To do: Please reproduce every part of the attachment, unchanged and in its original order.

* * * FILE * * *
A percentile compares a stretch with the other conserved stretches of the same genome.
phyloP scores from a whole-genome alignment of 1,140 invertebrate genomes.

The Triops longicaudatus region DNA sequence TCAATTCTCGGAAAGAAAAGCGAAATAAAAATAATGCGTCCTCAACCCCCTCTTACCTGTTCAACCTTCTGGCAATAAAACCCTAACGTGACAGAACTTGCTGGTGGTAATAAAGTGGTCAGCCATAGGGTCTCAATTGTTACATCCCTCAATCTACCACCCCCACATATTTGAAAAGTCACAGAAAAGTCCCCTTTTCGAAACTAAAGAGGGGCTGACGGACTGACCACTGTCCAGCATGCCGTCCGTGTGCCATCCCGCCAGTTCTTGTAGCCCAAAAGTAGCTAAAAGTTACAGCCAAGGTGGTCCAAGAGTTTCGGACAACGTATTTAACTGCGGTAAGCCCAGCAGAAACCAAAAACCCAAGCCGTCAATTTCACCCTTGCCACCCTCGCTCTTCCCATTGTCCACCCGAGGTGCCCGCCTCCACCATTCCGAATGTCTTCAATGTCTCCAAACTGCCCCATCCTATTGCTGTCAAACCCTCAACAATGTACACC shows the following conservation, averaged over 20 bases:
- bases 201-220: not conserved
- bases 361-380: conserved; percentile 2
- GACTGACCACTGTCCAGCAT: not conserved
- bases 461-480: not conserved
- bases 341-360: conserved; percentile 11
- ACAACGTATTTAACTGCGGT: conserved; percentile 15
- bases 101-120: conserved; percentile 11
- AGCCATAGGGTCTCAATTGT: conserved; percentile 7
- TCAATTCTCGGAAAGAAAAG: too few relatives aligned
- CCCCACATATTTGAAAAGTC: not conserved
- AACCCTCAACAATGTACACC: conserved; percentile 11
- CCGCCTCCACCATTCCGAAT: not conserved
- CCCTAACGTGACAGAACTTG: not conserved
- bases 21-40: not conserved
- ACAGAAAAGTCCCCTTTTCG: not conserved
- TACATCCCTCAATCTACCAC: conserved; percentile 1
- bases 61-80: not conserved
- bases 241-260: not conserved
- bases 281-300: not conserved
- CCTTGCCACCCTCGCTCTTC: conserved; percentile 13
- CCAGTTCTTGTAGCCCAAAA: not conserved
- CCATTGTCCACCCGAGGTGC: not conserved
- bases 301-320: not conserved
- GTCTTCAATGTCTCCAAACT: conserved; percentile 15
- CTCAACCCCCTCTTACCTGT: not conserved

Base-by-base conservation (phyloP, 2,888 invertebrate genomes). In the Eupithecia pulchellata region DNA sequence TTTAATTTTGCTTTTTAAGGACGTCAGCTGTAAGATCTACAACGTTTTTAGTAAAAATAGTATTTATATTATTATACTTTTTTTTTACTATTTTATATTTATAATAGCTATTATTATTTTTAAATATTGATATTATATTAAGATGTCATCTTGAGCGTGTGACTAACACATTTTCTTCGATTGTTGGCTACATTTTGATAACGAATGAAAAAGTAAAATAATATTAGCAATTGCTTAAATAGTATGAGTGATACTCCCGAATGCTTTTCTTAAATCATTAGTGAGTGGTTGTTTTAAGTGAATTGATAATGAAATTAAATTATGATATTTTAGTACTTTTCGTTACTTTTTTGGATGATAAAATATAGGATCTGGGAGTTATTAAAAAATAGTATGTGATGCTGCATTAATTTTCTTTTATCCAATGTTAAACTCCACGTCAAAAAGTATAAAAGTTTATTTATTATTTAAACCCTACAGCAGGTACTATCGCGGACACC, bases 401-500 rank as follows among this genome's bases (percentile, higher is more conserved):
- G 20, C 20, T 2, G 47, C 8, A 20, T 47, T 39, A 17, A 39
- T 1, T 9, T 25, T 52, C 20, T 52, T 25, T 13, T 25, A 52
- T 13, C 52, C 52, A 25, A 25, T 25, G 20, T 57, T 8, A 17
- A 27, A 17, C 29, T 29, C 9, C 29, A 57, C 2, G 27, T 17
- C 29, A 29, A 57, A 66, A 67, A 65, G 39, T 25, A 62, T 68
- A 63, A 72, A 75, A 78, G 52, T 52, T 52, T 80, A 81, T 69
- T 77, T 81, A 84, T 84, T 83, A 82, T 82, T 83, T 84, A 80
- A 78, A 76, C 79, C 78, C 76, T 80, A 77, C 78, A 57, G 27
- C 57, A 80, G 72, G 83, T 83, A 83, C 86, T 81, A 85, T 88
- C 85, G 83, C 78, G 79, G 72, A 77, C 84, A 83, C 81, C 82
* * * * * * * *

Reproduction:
A percentile compares a stretch with the other conserved stretches of the same genome.
phyloP scores from a whole-genome alignment of 1,140 invertebrate genomes.

The Triops longicaudatus region DNA sequence TCAATTCTCGGAAAGAAAAGCGAAATAAAAATAATGCGTCCTCAACCCCCTCTTACCTGTTCAACCTTCTGGCAATAAAACCCTAACGTGACAGAACTTGCTGGTGGTAATAAAGTGGTCAGCCATAGGGTCTCAATTGTTACATCCCTCAATCTACCACCCCCACATATTTGAAAAGTCACAGAAAAGTCCCCTTTTCGAAACTAAAGAGGGGCTGACGGACTGACCACTGTCCAGCATGCCGTCCGTGTGCCATCCCGCCAGTTCTTGTAGCCCAAAAGTAGCTAAAAGTTACAGCCAAGGTGGTCCAAGAGTTTCGGACAACGTATTTAACTGCGGTAAGCCCAGCAGAAACCAAAAACCCAAGCCGTCAATTTCACCCTTGCCACCCTCGCTCTTCCCATTGTCCACCCGAGGTGCCCGCCTCCACCATTCCGAATGTCTTCAATGTCTCCAAACTGCCCCATCCTATTGCTGTCAAACCCTCAACAATGTACACC shows the following conservation, averaged over 20 bases:
- bases 201-220: not conserved
- bases 361-380: conserved; percentile 2
- GACTGACCACTGTCCAGCAT: not conserved
- bases 461-480: not conserved
- bases 341-360: conserved; percentile 11
- ACAACGTATTTAACTGCGGT: conserved; percentile 15
- bases 101-120: conserved; percentile 11
- AGCCATAGGGTCTCAATTGT: conserved; percentile 7
- TCAATTCTCGGAAAGAAAAG: too few relatives aligned
- CCCCACATATTTGAAAAGTC: not conserved
- AACCCTCAACAATGTACACC: conserved; percentile 11
- CCGCCTCCACCATTCCGAAT: not conserved
- CCCTAACGTGACAGAACTTG: not conserved
- bases 21-40: not conserved
- ACAGAAAAGTCCCCTTTTCG: not conserved
- TACATCCCTCAATCTACCAC: conserved; percentile 1
- bases 61-80: not conserved
- bases 241-260: not conserved
- bases 281-300: not conserved
- CCTTGCCACCCTCGCTCTTC: conserved; percentile 13
- CCAGTTCTTGTAGCCCAAAA: not conserved
- CCATTGTCCACCCGAGGTGC: not conserved
- bases 301-320: not conserved
- GTCTTCAATGTCTCCAAACT: conserved; percentile 15
- CTCAACCCCCTCTTACCTGT: not conserved

Base-by-base conservation (phyloP, 2,888 invertebrate genomes). In the Eupithecia pulchellata region DNA sequence TTTAATTTTGCTTTTTAAGGACGTCAGCTGTAAGATCTACAACGTTTTTAGTAAAAATAGTATTTATATTATTATACTTTTTTTTTACTATTTTATATTTATAATAGCTATTATTATTTTTAAATATTGATATTATATTAAGATGTCATCTTGAGCGTGTGACTAACACATTTTCTTCGATTGTTGGCTACATTTTGATAACGAATGAAAAAGTAAAATAATATTAGCAATTGCTTAAATAGTATGAGTGATACTCCCGAATGCTTTTCTTAAATCATTAGTGAGTGGTTGTTTTAAGTGAATTGATAATGAAATTAAATTATGATATTTTAGTACTTTTCGTTACTTTTTTGGATGATAAAATATAGGATCTGGGAGTTATTAAAAAATAGTATGTGATGCTGCATTAATTTTCTTTTATCCAATGTTAAACTCCACGTCAAAAAGTATAAAAGTTTATTTATTATTTAAACCCTACAGCAGGTACTATCGCGGACACC, bases 401-500 rank as follows among this genome's bases (percentile, higher is more conserved):
- G 20, C 20, T 2, G 47, C 8, A 20, T 47, T 39, A 17, A 39
- T 1, T 9, T 25, T 52, C 20, T 52, T 25, T 13, T 25, A 52
- T 13, C 52, C 52, A 25, A 25, T 25, G 20, T 57, T 8, A 17
- A 27, A 17, C 29, T 29, C 9, C 29, A 57, C 2, G 27, T 17
- C 29, A 29, A 57, A 66, A 67, A 65, G 39, T 25, A 62, T 68
- A 63, A 72, A 75, A 78, G 52, T 52, T 52, T 80, A 81, T 69
- T 77, T 81, A 84, T 84, T 83, A 82, T 82, T 83, T 84, A 80
- A 78, A 76, C 79, C 78, C 76, T 80, A 77, C 78, A 57, G 27
- C 57, A 80, G 72, G 83, T 83, A 83, C 86, T 81, A 85, T 88
- C 85, G 83, C 78, G 79, G 72, A 77, C 84, A 83, C 81, C 82